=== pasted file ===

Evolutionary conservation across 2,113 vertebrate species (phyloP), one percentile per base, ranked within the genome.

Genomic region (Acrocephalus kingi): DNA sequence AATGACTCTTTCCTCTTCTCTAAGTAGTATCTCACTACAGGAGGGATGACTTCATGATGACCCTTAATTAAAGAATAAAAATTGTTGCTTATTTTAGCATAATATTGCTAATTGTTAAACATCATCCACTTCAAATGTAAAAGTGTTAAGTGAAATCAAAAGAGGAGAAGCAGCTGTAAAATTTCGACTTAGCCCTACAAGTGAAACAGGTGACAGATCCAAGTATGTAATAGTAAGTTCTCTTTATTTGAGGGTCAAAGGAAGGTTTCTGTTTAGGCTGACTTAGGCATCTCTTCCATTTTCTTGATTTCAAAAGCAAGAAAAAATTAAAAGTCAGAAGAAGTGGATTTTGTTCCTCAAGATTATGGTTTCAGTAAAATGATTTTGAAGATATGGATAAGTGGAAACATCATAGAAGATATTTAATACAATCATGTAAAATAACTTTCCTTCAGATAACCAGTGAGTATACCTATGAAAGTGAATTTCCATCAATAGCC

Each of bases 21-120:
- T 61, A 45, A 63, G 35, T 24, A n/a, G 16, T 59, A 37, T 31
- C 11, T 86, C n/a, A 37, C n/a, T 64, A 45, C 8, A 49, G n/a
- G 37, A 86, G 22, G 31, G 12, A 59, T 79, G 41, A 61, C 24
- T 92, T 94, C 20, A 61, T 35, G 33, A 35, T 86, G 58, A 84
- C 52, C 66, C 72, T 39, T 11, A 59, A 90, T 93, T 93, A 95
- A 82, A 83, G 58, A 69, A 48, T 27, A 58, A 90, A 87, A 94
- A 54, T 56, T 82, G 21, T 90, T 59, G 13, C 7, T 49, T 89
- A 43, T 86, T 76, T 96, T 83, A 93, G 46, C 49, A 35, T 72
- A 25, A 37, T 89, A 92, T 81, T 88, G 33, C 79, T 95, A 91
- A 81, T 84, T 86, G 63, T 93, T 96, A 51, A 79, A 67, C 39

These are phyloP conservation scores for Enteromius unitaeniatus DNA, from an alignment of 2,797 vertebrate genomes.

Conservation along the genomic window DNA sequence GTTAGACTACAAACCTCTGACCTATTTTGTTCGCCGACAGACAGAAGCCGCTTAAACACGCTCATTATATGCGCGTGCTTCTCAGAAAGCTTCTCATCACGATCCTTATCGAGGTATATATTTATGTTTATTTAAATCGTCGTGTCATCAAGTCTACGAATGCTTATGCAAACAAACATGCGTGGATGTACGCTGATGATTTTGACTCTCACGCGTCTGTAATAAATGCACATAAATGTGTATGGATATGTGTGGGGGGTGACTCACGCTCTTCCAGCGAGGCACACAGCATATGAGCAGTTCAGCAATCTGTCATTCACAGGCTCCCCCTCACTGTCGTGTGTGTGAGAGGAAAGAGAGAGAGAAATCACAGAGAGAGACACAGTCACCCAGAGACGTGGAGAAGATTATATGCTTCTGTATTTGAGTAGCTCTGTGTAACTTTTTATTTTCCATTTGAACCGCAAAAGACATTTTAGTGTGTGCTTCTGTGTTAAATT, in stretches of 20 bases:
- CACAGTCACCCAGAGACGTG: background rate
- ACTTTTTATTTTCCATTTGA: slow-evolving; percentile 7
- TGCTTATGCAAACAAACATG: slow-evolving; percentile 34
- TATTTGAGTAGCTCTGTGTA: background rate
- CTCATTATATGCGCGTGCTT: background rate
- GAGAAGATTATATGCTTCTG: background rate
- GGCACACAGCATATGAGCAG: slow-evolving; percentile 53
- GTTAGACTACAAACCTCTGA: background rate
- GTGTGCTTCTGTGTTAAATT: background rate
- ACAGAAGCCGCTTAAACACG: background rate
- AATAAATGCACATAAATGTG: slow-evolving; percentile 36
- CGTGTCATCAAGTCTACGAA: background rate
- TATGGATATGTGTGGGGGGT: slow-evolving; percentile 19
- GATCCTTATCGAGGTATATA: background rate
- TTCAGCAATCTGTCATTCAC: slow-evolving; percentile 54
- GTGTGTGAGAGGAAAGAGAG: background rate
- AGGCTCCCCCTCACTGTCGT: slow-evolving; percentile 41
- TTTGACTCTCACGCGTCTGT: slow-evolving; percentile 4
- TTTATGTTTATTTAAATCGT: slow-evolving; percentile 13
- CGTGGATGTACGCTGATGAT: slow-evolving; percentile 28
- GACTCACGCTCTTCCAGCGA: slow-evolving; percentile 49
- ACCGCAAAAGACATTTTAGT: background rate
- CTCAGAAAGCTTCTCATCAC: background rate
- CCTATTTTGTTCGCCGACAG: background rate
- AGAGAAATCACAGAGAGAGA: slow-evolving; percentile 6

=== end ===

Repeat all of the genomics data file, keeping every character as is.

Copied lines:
Evolutionary conservation across 2,113 vertebrate species (phyloP), one percentile per base, ranked within the genome.

Genomic region (Acrocephalus kingi): DNA sequence AATGACTCTTTCCTCTTCTCTAAGTAGTATCTCACTACAGGAGGGATGACTTCATGATGACCCTTAATTAAAGAATAAAAATTGTTGCTTATTTTAGCATAATATTGCTAATTGTTAAACATCATCCACTTCAAATGTAAAAGTGTTAAGTGAAATCAAAAGAGGAGAAGCAGCTGTAAAATTTCGACTTAGCCCTACAAGTGAAACAGGTGACAGATCCAAGTATGTAATAGTAAGTTCTCTTTATTTGAGGGTCAAAGGAAGGTTTCTGTTTAGGCTGACTTAGGCATCTCTTCCATTTTCTTGATTTCAAAAGCAAGAAAAAATTAAAAGTCAGAAGAAGTGGATTTTGTTCCTCAAGATTATGGTTTCAGTAAAATGATTTTGAAGATATGGATAAGTGGAAACATCATAGAAGATATTTAATACAATCATGTAAAATAACTTTCCTTCAGATAACCAGTGAGTATACCTATGAAAGTGAATTTCCATCAATAGCC

Each of bases 21-120:
- T 61, A 45, A 63, G 35, T 24, A n/a, G 16, T 59, A 37, T 31
- C 11, T 86, C n/a, A 37, C n/a, T 64, A 45, C 8, A 49, G n/a
- G 37, A 86, G 22, G 31, G 12, A 59, T 79, G 41, A 61, C 24
- T 92, T 94, C 20, A 61, T 35, G 33, A 35, T 86, G 58, A 84
- C 52, C 66, C 72, T 39, T 11, A 59, A 90, T 93, T 93, A 95
- A 82, A 83, G 58, A 69, A 48, T 27, A 58, A 90, A 87, A 94
- A 54, T 56, T 82, G 21, T 90, T 59, G 13, C 7, T 49, T 89
- A 43, T 86, T 76, T 96, T 83, A 93, G 46, C 49, A 35, T 72
- A 25, A 37, T 89, A 92, T 81, T 88, G 33, C 79, T 95, A 91
- A 81, T 84, T 86, G 63, T 93, T 96, A 51, A 79, A 67, C 39

These are phyloP conservation scores for Enteromius unitaeniatus DNA, from an alignment of 2,797 vertebrate genomes.

Conservation along the genomic window DNA sequence GTTAGACTACAAACCTCTGACCTATTTTGTTCGCCGACAGACAGAAGCCGCTTAAACACGCTCATTATATGCGCGTGCTTCTCAGAAAGCTTCTCATCACGATCCTTATCGAGGTATATATTTATGTTTATTTAAATCGTCGTGTCATCAAGTCTACGAATGCTTATGCAAACAAACATGCGTGGATGTACGCTGATGATTTTGACTCTCACGCGTCTGTAATAAATGCACATAAATGTGTATGGATATGTGTGGGGGGTGACTCACGCTCTTCCAGCGAGGCACACAGCATATGAGCAGTTCAGCAATCTGTCATTCACAGGCTCCCCCTCACTGTCGTGTGTGTGAGAGGAAAGAGAGAGAGAAATCACAGAGAGAGACACAGTCACCCAGAGACGTGGAGAAGATTATATGCTTCTGTATTTGAGTAGCTCTGTGTAACTTTTTATTTTCCATTTGAACCGCAAAAGACATTTTAGTGTGTGCTTCTGTGTTAAATT, in stretches of 20 bases:
- CACAGTCACCCAGAGACGTG: background rate
- ACTTTTTATTTTCCATTTGA: slow-evolving; percentile 7
- TGCTTATGCAAACAAACATG: slow-evolving; percentile 34
- TATTTGAGTAGCTCTGTGTA: background rate
- CTCATTATATGCGCGTGCTT: background rate
- GAGAAGATTATATGCTTCTG: background rate
- GGCACACAGCATATGAGCAG: slow-evolving; percentile 53
- GTTAGACTACAAACCTCTGA: background rate
- GTGTGCTTCTGTGTTAAATT: background rate
- ACAGAAGCCGCTTAAACACG: background rate
- AATAAATGCACATAAATGTG: slow-evolving; percentile 36
- CGTGTCATCAAGTCTACGAA: background rate
- TATGGATATGTGTGGGGGGT: slow-evolving; percentile 19
- GATCCTTATCGAGGTATATA: background rate
- TTCAGCAATCTGTCATTCAC: slow-evolving; percentile 54
- GTGTGTGAGAGGAAAGAGAG: background rate
- AGGCTCCCCCTCACTGTCGT: slow-evolving; percentile 41
- TTTGACTCTCACGCGTCTGT: slow-evolving; percentile 4
- TTTATGTTTATTTAAATCGT: slow-evolving; percentile 13
- CGTGGATGTACGCTGATGAT: slow-evolving; percentile 28
- GACTCACGCTCTTCCAGCGA: slow-evolving; percentile 49
- ACCGCAAAAGACATTTTAGT: background rate
- CTCAGAAAGCTTCTCATCAC: background rate
- CCTATTTTGTTCGCCGACAG: background rate
- AGAGAAATCACAGAGAGAGA: slow-evolving; percentile 6